These classical ideas were invoked by seventeenth-century Englishmen, particularly the republicans Milton, Nedham, and Harrington, and were carried into the eighteenth century by “country party” thinkers who ranged from radical Whigs like Trenchard and Gordon to Tories like Bolingbroke. Not only was this classical republican tradition set in opposition to the unprecedented financial and commercial developments of Hanoverian England, but it also formed the basis of the Americans’ revolutionary ideology of the 1760s and 1770s. The language of this opposition ideology was not liberal, Lockean, and individualist; it was, Pocock said, “one of virtue, corruption, and reform, which is Machiavellian, classical, and Aristotelian, and in which Locke himself did not figure.” Thus to Pocock the American Revolution, far from being a progressive event moving America into a new liberal, capitalistic world, was “the last great act of the civic Renaissance”; America was born in a “dread of modernity.”

Suddenly in light of Pocock’s synthesis all sorts of events in early American history could be reinterpreted. Thus the party quarrels between the Federalists and the Republicans in the 1790s, as Lance Banning and John Murrin have shown,1 could be best understood as a continuation of the debates between “court” and “country” of early eighteenth-century England. Jefferson was no longer seen as a progressive reader of Locke leading America into its individualistic future; instead he became a backward-looking follower of Bolingbroke obsessed with virtue and corruption and fearful of new commercial developments. Some historians like Ralph Ketcham have seen this classical politics coming to an end with the rise of Jacksonian democracy.2 But others like Dorothy Ross have found traces of the civic humanist tradition persisting well into the nineteenth century. 3 Not only does Pocock’s stress on the survival of the virtuous republic, according to Ross, reinforce “the findings of many recent studies of the Revolution, the early republic, and the antebellum decades,” but his work on the Atlantic republican tradition even “projects a long light” into the late nineteenth and early twentieth centuries.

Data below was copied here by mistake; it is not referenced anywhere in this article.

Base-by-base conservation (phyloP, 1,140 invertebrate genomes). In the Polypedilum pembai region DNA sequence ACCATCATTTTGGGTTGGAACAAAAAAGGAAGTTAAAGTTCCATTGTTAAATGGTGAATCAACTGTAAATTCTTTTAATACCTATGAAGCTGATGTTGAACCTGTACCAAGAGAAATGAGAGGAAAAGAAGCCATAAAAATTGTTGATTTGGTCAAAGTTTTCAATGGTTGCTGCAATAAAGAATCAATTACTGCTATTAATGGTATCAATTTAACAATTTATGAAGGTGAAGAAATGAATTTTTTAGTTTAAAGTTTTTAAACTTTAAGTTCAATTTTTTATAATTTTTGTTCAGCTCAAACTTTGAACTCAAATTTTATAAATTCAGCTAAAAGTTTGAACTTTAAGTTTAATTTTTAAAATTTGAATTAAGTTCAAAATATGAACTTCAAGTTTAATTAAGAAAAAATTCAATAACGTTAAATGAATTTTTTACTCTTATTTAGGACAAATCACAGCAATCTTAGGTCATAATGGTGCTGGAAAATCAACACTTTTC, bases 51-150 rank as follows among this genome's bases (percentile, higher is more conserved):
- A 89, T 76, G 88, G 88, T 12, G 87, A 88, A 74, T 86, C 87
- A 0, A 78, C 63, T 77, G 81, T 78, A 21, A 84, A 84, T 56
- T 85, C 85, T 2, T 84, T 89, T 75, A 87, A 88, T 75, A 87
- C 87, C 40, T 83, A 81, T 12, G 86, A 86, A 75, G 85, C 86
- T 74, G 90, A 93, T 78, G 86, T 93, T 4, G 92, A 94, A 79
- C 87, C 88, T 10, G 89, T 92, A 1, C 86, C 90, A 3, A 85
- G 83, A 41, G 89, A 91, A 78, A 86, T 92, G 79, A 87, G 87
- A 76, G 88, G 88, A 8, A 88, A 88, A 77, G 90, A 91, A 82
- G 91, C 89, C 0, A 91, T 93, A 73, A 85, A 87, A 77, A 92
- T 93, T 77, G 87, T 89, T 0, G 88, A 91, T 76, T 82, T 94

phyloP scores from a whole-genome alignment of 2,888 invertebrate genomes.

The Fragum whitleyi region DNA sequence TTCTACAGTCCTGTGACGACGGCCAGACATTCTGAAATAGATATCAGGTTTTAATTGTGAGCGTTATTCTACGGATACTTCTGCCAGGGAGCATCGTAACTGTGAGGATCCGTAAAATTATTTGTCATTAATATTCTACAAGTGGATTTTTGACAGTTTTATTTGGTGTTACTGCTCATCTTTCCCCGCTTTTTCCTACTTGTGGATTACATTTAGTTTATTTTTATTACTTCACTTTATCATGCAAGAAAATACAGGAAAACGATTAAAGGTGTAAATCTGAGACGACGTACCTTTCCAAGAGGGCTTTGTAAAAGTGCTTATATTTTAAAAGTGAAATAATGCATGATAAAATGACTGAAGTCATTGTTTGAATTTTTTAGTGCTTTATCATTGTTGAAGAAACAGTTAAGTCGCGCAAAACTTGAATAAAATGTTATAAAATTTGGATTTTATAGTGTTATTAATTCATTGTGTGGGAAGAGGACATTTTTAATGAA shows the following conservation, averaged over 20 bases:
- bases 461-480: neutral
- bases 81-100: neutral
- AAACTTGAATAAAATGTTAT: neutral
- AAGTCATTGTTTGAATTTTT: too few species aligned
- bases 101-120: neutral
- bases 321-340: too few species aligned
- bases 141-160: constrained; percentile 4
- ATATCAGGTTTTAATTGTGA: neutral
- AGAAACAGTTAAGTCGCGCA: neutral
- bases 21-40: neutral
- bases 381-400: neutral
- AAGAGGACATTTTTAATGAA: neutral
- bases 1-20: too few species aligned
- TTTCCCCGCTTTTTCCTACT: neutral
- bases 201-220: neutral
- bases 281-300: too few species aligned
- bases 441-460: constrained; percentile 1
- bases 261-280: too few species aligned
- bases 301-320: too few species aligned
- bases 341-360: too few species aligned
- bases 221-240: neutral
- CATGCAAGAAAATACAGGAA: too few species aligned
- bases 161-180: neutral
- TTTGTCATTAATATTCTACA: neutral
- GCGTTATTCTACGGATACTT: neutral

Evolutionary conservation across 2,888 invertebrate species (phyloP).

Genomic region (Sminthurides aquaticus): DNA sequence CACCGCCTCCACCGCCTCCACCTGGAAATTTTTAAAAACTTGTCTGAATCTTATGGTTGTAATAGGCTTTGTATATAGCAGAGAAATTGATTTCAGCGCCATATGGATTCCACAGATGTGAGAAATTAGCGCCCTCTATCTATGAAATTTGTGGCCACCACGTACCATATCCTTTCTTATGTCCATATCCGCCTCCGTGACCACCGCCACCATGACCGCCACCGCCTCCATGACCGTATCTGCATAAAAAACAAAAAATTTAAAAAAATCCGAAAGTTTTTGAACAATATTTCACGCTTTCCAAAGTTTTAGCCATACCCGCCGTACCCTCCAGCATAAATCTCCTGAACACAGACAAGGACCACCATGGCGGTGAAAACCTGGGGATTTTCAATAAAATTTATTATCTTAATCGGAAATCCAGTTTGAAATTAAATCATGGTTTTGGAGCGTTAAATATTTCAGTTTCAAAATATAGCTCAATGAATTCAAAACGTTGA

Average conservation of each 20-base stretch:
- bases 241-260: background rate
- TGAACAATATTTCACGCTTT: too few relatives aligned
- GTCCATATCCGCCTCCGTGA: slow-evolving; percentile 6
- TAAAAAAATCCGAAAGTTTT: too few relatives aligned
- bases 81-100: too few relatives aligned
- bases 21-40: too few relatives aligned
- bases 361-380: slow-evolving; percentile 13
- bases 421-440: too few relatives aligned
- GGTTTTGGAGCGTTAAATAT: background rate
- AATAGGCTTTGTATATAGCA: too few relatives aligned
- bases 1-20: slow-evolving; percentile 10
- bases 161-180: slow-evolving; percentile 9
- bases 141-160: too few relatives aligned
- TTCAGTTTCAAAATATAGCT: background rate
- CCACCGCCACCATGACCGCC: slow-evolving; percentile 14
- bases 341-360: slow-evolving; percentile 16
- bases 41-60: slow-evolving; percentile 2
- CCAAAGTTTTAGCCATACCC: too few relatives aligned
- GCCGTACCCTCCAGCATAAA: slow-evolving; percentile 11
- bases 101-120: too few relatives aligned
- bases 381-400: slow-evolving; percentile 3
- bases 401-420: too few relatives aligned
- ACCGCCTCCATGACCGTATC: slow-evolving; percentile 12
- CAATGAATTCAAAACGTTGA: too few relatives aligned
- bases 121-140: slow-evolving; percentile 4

Reinforcing this Pocockian assault on the supposed liberal and individualistic origins of American society and culture was the work of Garry Wills and others.4 Wills in his book on the Declaration of Independence put the Scottish moralist Francis Hutcheson in place of Locke as the dominant influence on Jefferson. Suddenly it seemed that Jefferson was far more concerned with benevolence and communal values at the expense of individual rights than we had once thought. At the same time other historians, like Michael Zuckerman and James Henretta, were uncovering a communitarian and precapitalist mentality among the eighteenth-century husbandmen of America that most historians had scarcely known existed.5 The often implicit political message of these discoveries that America was not always liberal (in the sense of favoring equal personal rights) or capitalistic or individualistic was that maybe we were not destined to remain what we had become. But even without this hidden political message, the removal of Locke and liberalism from the center of early American culture constituted an extraordinary historiographical upheaval.